Finally the image function itself.

function image($size){
//loads the files from the temp location
$left = $_FILES['left']['tmp_name'];
$right = $_FILES['right']['tmp_name'];
//finds the type of image
switch($size[2]) {
case IMAGETYPE_GIF:
$src_right = imagecreatefromgif($right);
$src_left = imagecreatefromgif($left);
break;
case IMAGETYPE_JPEG:
$src_right = imagecreatefromjpeg($right);
$src_left = imagecreatefromjpeg($left);
break;
case IMAGETYPE_PNG:
$src_right = imagecreatefrompng($right);
$src_left = imagecreatefrompng($left);
break;
default:
return false;
}
//finds the height and width of the image
list($width, $height) = $size;
//create the canvas
$anaglyph= imagecreatetruecolor($width, $height);
//for each pixel
for ($y=0;$y<$height;$y++){
for ($x=0;$x<$width;$x++){
//find the colour
$rgb_left = imagecolorat($src_left,$x,$y);
//find the rgb value
$cols = imagecolorsforindex($src_left, $rgb_left);
$r = $cols['red'];
$rgb_right = imagecolorat($src_right,$x,$y);
$cols = imagecolorsforindex($src_right, $rgb_right);
$g = $cols['green'];
$b = $cols['blue'];
//set the combined colour
$color = imagecolorallocate($anaglyph,$r,$g,$b);
//set the pixel on our canvas to the colour
imagesetpixel($anaglyph,$x,$y,$color);
}
}
//output the image as a jpeg to temp.jpg quality is 100 (best)
imagejpeg($anaglyph,'temp.jpg',100);
//don't forget to return true!
return true;
}

I’m happy for people to use this code to create their own anaglyph generators or for other projects but if you want to try this script out and create your own anglyphs go to the anaglyph creator.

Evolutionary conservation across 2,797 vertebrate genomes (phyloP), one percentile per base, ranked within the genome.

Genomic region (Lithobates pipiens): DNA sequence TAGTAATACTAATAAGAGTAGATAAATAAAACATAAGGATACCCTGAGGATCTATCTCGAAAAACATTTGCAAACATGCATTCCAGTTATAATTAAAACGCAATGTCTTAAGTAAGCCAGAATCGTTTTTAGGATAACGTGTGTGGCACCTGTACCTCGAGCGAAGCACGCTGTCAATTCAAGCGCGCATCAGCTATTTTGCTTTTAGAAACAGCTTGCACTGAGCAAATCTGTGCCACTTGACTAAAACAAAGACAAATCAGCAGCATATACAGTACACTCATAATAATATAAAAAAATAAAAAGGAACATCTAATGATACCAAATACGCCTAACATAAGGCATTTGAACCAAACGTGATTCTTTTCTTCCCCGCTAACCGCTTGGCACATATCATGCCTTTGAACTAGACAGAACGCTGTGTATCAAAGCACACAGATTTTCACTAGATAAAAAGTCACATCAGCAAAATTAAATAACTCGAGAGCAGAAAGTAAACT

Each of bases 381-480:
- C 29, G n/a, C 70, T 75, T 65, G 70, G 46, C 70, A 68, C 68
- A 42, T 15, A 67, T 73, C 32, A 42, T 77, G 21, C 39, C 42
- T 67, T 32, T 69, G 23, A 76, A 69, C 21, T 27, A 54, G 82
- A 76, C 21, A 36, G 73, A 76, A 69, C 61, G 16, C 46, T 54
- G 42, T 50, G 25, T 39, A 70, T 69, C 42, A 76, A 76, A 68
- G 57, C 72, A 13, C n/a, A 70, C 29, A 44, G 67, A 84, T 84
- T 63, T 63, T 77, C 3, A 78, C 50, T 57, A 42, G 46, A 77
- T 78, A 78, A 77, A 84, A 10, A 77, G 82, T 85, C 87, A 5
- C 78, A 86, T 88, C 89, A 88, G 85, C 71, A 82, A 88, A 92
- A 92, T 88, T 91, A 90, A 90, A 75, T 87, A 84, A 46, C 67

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4 Responses to “The Anaglyph Creator”

  1. On January 25th, 2009 Milburn - Blog Archive - Instant Solve Updates said…

    [...] updated Instant Solve with two new tools. The first is the anaglyph creator which I created a while ago. Please try it out. Some fabulous images have been made with the anaglyph [...]

  2. On March 10th, 2011 murtaza said…

    hello buddy . you have written a cool piece of code . kudos

  3. On August 26th, 2011 gareth said…

    “I don’t want people hacking my site through a little script I wrote just because I couldn’t be bothered to make it secure.” Security nowadays is so important. It seems like it has become like a sport to hack websites. I can´t see the fun in it, only the aggravation of the damage it does.

    “The images must be less than 1025px because larger files put too much of a strain on my server and can take over 5 seconds of processing time ouch!!” That seems like a long time indeed. Will that affect the overall responsiveness of your site then? How would you make sure your website remains responsive?

  4. On October 27th, 2011 Fred said…

    Cool! I thought of using image editors to make anaglyphs. I wonder how they make 3d movies.